$5 million reward offered by US authorities for information on Kinahans

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$5 Million Reward Offered By Us Authorities For Information On Kinahans $5 Million Reward Offered By Us Authorities For Information On Kinahans
US ambassador to Ireland Claire Cronin speaking at Dublin City Hall, after it was announced that the US government is offering $5m for information on the Kinahan crime gang or for the arrest and conviction of its leaders. Photo: PA
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Updated at 11:31

US authorities are offering a $5 million reward for information that leads to the arrest or conviction of three senior Kinahan members, Christy Snr, Daniel or Christopher Jnr, US ambassador to Ireland Claire Cronin told a press event in Dublin.

According to the Irish Times, Irish, American and British law enforcement have launched a major joint action against the Kinahan cartel in a bid to frustrate their criminal and financial international operations.

Speaking at a media conference in Dublin’s City Hall on Wednesday morning, Garda Commissioner Drew Harris described the joint move by the Irish, US, British and European authorities against the Kinahan cartel as a crucial day.

US ambassador to Ireland Claire Cronin said the US department of the treasury is offering a reward of $5 million (€4.6 million) for information that will lead to the “financial destruction” of the Kinahan crime gang or the arrest and conviction of its leaders.

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Commissioner Harris warned senior gang members that they can run but “can’t hide from justice forever”, adding that they will eventually run out of money.

Among those sanctioned by the US department of the treasury’s office of foreign assets control (OFAC) were its key members, including leaders Christy Kinahan Snr, Daniel Kinahan and Christy Kinahan Jnr.

They were named as being heads of the criminal network.

Garda Assistant Commissioner John O'Driscoll shows a slide relating to Garda seizures from the Kinahan organised crime group at Dublin City Hall. Photo: PA

Also named and sanctioned were their associates Sean McGovern, Ian Dixon, Bernard Clancy and John Morrissey.

A number of businesses were also identified as being associated with the crime gang.

The sanctions and the reward now offer for the conviction of the “apex of the organisation”, as well as travel restrictions being placed on them, was only “the first phase”. The authorities in Northern Ireland, Australia, the Netherlands and Spain were also working with the Irish authorities.

“The Kinahan Organized Crime Group smuggles deadly narcotics, including cocaine, to Europe, and is a threat to the entire licit economy through its role in international money laundering,” said US Under Secretary for Terrorism and Financial Intelligence Brian E. Nelson.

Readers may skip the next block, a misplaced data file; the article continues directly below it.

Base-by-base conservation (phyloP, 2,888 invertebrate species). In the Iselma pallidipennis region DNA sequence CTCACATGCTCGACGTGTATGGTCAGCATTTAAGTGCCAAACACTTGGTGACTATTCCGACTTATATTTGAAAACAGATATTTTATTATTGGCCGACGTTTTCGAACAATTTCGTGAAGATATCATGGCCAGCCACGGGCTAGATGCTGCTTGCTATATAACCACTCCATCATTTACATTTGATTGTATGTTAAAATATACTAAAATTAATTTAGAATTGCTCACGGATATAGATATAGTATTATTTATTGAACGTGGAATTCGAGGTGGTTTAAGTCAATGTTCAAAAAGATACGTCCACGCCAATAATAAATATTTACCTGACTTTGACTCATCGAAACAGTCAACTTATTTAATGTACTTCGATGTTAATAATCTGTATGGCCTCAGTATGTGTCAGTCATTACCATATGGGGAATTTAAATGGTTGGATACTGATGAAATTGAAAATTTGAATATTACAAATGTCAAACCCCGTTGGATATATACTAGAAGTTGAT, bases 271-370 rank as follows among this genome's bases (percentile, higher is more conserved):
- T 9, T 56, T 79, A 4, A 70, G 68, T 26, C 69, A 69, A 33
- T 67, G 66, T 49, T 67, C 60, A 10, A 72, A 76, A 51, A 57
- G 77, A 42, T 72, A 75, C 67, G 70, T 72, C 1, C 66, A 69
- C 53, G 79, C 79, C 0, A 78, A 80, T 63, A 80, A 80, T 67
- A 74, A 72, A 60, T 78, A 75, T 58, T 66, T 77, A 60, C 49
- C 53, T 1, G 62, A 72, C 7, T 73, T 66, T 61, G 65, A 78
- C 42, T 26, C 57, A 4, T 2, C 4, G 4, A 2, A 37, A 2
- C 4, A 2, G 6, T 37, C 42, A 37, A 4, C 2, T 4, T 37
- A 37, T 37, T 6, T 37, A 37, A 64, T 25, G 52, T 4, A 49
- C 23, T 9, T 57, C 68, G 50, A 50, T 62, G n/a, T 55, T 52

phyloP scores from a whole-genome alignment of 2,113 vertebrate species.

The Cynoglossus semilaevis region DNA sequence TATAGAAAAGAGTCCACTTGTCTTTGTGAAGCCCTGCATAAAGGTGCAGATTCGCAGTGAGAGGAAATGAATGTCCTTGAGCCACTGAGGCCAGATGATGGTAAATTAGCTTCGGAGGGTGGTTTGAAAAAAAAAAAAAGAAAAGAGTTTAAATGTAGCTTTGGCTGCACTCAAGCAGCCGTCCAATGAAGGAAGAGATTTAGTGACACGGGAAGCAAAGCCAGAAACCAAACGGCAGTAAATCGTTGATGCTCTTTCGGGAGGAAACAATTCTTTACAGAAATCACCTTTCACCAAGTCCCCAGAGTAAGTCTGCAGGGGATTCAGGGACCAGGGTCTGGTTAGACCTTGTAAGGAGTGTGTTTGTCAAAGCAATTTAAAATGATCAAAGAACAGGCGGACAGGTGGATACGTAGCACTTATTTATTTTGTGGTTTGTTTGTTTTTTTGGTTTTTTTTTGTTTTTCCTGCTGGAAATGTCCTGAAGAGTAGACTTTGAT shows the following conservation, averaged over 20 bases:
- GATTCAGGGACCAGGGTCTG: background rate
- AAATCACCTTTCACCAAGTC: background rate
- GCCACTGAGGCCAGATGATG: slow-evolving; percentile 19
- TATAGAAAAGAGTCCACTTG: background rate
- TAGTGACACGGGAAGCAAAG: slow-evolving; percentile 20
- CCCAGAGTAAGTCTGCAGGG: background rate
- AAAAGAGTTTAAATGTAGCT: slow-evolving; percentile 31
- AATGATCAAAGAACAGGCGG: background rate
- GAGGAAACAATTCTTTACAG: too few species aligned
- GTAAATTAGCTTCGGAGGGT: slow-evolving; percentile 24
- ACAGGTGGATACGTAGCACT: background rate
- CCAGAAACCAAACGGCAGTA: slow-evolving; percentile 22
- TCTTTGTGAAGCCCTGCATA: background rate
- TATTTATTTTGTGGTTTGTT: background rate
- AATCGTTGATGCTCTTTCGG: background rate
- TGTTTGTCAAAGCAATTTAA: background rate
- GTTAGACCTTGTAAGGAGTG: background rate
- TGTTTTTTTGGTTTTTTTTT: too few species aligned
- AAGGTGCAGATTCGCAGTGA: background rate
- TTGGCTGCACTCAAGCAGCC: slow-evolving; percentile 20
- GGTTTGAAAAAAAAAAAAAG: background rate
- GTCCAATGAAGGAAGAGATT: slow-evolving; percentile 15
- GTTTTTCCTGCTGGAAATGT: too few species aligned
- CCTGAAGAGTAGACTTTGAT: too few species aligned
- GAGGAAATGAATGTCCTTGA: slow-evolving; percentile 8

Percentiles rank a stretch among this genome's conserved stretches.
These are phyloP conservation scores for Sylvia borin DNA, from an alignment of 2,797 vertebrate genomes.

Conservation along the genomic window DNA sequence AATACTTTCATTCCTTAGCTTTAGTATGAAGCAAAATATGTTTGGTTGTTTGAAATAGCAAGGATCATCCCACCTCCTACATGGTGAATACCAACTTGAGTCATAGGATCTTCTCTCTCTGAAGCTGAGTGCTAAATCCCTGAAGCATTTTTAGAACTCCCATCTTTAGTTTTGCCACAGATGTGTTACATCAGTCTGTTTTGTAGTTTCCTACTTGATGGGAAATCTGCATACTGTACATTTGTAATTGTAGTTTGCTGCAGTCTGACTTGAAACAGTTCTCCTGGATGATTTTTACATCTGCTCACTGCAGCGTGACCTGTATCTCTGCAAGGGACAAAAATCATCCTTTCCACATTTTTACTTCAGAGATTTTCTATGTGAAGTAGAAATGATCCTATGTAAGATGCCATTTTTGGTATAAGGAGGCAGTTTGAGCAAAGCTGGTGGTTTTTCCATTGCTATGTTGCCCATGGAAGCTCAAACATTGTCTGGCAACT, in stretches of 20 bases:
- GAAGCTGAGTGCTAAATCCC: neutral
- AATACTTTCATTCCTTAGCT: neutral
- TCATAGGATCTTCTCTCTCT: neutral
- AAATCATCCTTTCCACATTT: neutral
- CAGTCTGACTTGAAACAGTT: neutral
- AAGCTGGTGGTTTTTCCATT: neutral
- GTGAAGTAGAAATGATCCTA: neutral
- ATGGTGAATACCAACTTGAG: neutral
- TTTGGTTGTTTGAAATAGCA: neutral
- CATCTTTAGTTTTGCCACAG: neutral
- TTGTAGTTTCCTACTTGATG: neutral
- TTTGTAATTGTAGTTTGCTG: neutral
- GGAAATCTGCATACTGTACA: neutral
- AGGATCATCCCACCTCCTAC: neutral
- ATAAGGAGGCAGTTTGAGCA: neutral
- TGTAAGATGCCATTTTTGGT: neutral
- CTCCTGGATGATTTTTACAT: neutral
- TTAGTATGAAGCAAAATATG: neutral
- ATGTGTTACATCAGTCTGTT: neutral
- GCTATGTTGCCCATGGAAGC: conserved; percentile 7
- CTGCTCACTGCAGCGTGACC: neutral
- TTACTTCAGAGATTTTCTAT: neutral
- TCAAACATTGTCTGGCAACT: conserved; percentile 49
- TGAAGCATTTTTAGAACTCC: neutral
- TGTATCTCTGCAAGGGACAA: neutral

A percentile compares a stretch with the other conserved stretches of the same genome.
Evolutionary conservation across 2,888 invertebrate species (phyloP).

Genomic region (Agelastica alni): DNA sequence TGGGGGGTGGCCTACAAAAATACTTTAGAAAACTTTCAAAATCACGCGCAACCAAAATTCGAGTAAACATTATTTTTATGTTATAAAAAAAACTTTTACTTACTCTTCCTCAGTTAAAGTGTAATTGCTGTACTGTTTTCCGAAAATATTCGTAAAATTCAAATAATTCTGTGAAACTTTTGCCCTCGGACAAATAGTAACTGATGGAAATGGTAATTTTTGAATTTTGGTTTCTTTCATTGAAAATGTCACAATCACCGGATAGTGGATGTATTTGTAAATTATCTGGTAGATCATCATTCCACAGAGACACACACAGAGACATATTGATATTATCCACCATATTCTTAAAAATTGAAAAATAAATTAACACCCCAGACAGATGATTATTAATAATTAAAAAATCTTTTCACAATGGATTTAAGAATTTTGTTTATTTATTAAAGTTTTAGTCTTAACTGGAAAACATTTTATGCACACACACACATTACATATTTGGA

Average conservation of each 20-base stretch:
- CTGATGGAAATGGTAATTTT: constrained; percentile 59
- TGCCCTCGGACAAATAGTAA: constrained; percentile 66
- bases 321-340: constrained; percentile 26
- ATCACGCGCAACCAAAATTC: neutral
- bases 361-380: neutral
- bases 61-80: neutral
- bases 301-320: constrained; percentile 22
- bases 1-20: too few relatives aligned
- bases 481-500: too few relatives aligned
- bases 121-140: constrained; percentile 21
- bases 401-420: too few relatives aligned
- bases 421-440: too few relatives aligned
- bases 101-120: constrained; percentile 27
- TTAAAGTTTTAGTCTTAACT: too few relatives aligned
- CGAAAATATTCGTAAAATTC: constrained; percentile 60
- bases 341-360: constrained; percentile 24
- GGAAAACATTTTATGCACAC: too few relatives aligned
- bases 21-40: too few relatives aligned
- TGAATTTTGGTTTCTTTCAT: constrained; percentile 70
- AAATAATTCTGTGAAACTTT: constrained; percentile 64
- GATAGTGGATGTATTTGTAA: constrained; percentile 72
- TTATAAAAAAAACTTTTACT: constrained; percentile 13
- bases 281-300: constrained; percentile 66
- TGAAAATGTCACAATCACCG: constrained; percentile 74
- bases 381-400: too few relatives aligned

“Criminal groups like the KOCG prey on the most vulnerable in society and bring drug-related crime and violence, including murder, to the countries in which they operate.

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"Treasury is proud to have coordinated so closely with our international counterparts, and the US government will continue to use every available resource to dismantle these criminal networks.”

In short, OFAC's sanctions deem the Kinahan gang a threat to US national security.

The sanctions mean that the gang and its associated businesses in the UK and the UAE mean US banks and financial institutions cannot do business with Kinahan organised crime group members and three designated businesses - Nero Drinks Company Limited, Hoopoe Sports LLC, and Ducashew General Trading LLC.

Property blocked

"As a result of today’s action, all property and interests in property of the designated individuals or entities that are in the United States or in the possession or control of US persons must be blocked and reported to OFAC," OFAC said it a statement.

"OFAC’s regulations generally prohibit all transactions by US persons or persons within (or transiting) the United States that involve any property or interests in property of designated or otherwise blocked persons."

In its statement on the sanctions, OFAC describes the Kinahan Organised Crime Gang (KOCG) as having emerged in the late 1990s and early 2000s. It says the group is now the "most powerful organised crime group operating in Ireland.

It also says the group is "established" in the UK, Spain, and the UAE.

"Irish courts have concluded that the KOCG is a murderous organisation involved in the international trafficking of drugs and firearms," it said.

In its statement on the sanctions, OFAC describes the Kinahan Organised Crime Gang (KOCG) as having emerged in the late 1990s and early 2000s. It says the group is now the "most powerful organised crime group operating in Ireland.

It also says the group is "established" in the UK, Spain, and the UAE.

"Irish courts have concluded that the KOCG is a murderous organisation involved in the international trafficking of drugs and firearms," it said.

Additional reporting by PA

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